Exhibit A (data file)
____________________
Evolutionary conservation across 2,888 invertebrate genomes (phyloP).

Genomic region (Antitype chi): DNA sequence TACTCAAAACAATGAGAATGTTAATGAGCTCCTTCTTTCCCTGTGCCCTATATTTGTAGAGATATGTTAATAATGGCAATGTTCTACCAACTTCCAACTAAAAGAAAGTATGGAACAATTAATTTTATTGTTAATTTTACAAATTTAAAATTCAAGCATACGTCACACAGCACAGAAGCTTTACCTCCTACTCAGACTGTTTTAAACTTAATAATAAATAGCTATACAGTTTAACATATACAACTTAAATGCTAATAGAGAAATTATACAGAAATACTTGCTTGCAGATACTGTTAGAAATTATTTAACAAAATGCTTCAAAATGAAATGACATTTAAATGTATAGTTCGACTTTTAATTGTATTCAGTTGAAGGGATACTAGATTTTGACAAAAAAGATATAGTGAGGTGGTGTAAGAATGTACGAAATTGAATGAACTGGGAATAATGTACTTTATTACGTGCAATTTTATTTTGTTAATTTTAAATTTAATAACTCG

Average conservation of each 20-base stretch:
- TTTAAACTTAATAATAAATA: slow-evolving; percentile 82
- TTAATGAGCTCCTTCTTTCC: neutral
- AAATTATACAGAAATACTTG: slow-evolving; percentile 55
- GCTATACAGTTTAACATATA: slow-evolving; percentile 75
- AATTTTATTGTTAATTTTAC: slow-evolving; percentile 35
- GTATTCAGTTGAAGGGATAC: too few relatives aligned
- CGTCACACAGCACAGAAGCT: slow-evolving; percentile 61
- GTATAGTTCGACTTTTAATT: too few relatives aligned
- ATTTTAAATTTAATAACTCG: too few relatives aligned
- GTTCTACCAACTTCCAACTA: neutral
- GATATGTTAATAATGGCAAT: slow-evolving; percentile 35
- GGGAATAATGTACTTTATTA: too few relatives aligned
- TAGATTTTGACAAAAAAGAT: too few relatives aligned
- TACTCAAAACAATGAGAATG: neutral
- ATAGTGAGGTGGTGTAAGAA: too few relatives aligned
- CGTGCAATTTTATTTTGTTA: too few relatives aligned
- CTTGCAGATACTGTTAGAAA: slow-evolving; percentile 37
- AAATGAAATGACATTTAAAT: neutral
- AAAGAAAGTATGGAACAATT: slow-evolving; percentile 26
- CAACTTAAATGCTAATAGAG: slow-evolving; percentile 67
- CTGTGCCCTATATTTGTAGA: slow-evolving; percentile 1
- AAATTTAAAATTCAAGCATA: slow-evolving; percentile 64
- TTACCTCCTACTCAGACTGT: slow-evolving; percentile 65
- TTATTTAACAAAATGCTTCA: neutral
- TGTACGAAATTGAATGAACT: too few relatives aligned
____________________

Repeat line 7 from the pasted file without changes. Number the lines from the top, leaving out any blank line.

- GCTATACAGTTTAACATATA: slow-evolving; percentile 75